New System Simulates Human Gut to Test Medication Absorption
April 1, 2014
While new technologies coming out daily make us feel like we’re living in the future, some methods still used in the clinical and biomedical research fields we can’t wait to be replaced by less draconian means. One such issue is testing of how drugs are absorbed by body’s gastrointestinal system, which currently involves using unwilling live animals and then willing human patients in very expensive and time consuming pre-clinical and clinical trials. A new device developed at University of Huddersfield in England replicates some aspects of the human gut in order to simulate how a proposed medication will absorb into the body.
The GI tract can be at different levels of acidity/alkalinity, so testing a medication as though it moves through the different pH levels can quickly point to its potential strengths or weaknesses while being digested. The system consists of a main chamber where the environment is created for drug testing, and the appropriate gasses that power it, as well as a pH and temperature electrodes and a control unit to regulate the levels.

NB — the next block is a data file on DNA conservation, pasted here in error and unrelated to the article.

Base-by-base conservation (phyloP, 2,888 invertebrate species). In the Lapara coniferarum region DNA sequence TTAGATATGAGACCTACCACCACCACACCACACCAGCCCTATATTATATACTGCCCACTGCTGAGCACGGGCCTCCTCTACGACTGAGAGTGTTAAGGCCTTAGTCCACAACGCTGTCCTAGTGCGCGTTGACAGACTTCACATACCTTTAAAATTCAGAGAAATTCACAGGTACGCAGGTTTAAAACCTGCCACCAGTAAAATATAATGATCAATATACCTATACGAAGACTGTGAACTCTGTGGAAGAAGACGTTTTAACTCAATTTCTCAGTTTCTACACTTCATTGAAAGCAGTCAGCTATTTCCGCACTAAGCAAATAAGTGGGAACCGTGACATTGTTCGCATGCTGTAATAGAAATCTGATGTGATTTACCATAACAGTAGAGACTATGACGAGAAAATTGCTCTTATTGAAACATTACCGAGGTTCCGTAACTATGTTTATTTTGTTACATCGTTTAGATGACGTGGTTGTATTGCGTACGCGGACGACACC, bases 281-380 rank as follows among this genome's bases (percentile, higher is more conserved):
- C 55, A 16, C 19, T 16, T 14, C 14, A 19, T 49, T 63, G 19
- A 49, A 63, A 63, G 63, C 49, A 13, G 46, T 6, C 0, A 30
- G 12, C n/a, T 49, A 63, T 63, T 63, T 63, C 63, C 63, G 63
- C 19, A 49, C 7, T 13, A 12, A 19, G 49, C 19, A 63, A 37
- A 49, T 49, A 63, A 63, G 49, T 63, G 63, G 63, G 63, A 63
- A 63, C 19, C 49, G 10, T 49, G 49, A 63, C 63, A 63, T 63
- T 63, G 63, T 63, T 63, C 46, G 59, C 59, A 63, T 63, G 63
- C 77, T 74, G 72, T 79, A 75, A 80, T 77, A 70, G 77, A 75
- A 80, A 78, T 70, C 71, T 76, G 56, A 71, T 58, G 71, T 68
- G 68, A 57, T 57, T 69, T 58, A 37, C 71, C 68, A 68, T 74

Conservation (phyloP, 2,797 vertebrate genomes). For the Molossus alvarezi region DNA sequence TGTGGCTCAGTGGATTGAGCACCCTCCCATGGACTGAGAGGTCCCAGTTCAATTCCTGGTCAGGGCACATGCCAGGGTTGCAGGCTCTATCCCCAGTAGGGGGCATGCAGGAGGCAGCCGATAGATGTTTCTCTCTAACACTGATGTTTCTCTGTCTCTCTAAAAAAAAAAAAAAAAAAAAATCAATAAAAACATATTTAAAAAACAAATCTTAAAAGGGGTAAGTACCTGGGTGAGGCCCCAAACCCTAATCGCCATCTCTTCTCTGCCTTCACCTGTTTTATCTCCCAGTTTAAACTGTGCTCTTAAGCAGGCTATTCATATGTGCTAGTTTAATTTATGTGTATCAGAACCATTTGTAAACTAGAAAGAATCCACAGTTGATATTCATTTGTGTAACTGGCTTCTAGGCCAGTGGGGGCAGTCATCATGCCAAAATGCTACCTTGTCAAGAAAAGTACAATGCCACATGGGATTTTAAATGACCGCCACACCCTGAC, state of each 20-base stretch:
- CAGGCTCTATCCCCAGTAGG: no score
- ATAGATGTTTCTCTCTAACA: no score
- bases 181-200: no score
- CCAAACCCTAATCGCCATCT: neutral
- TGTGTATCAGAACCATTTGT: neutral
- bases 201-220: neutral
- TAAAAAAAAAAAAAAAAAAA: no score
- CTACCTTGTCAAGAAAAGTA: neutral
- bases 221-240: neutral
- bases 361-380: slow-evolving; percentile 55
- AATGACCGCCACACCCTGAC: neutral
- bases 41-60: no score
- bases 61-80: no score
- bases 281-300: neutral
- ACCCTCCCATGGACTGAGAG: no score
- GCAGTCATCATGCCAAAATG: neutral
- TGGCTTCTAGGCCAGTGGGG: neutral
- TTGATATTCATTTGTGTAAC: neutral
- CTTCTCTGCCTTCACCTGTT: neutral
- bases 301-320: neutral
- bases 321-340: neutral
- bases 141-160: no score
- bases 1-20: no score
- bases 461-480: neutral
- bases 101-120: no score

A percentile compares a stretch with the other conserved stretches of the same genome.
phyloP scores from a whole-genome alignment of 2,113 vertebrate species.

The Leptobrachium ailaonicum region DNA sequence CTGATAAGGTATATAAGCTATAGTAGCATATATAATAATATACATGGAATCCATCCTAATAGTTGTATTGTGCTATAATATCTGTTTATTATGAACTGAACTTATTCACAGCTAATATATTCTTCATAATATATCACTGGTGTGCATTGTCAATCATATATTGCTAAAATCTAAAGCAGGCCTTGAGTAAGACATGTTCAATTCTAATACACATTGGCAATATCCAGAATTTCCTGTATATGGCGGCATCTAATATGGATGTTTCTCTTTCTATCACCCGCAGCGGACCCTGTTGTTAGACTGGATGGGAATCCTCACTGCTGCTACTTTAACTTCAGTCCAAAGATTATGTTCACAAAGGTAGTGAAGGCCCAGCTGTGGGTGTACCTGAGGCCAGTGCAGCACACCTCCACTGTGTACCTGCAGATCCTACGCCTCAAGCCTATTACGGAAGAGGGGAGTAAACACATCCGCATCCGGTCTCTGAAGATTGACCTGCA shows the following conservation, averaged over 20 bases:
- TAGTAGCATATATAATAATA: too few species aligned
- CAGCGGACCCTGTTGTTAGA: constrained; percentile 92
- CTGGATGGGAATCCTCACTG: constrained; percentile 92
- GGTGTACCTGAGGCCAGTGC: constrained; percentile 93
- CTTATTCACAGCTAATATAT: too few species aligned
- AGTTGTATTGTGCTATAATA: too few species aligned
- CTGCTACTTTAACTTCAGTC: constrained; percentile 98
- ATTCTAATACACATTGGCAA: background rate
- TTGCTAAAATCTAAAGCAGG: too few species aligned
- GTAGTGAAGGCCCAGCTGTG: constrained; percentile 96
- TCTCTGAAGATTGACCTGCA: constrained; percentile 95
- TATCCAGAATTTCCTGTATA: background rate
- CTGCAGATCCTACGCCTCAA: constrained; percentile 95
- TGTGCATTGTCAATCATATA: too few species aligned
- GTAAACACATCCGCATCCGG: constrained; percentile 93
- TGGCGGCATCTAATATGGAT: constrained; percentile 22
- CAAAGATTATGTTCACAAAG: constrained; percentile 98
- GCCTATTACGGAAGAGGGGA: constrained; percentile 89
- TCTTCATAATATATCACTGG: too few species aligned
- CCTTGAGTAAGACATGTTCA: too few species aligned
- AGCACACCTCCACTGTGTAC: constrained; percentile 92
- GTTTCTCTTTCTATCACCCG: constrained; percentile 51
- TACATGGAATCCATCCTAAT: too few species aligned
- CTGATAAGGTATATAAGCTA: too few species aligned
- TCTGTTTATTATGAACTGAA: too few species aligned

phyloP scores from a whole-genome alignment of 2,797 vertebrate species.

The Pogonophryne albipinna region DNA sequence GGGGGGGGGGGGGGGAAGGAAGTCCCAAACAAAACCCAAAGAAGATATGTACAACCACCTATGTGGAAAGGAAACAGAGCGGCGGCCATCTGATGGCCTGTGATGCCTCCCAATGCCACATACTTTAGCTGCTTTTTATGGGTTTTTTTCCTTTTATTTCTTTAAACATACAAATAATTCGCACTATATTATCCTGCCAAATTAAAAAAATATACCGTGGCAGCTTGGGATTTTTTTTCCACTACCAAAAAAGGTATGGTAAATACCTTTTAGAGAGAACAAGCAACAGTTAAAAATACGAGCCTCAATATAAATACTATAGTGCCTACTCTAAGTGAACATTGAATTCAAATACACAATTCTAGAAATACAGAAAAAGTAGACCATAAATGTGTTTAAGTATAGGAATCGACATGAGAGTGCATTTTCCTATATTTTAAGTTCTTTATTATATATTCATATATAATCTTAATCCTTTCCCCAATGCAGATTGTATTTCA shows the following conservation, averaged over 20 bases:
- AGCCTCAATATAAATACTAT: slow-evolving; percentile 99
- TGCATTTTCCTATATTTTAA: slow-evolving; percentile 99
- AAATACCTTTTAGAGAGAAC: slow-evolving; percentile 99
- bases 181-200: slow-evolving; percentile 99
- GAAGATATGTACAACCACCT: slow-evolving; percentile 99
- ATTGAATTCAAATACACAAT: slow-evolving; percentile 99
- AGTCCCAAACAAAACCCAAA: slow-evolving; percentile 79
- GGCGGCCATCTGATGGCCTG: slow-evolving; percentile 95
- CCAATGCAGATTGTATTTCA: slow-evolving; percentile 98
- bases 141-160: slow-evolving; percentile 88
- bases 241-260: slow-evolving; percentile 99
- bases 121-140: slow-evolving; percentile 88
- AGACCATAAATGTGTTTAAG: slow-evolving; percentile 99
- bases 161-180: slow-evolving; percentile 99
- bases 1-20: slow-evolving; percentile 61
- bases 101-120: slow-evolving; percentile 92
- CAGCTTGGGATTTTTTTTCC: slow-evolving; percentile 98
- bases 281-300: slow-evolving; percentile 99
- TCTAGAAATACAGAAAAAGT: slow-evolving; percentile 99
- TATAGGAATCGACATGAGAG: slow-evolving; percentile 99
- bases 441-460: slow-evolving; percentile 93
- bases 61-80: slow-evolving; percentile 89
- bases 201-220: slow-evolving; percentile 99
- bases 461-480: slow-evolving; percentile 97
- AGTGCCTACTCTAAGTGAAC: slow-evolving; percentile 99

Some details from the patent application filed for the new technology:
Apparatus for testing the solubility of a medical dosage form includes a chamber (12) for holding a solvent medium (18), in the preferred embodiment a bicarbonate based buffer system. The apparatus also includes a pH probe (66) which is connectable to a supply of carbon dioxide (32, 34),as well as to a supply of helium (40), the supplies being controlled by a control unit (50). The control unit (50) monitors changes in pH of the solvent medium (18) and, as appropriate, feeds pH increasing and/or p H reducing gas from the supplies(32, 34, 40) into the chamber (12). The control unit (50) is able to maintain a uniform pH during testing or to provide a dynamically adjustable pH during testing, for example to three or more different pH levels in order to test the performance of a drug carrier at different levels of acidity or alkalinity for example, mimicking the conditions of the gastrointestinal tract. The apparatus(20) and associated method are particularly suitable for testing and developing dosage forms for oral delivery of drugs.
University of Huddersfield: New device simulates the gastro-intestinal tract and how it absorbs medication…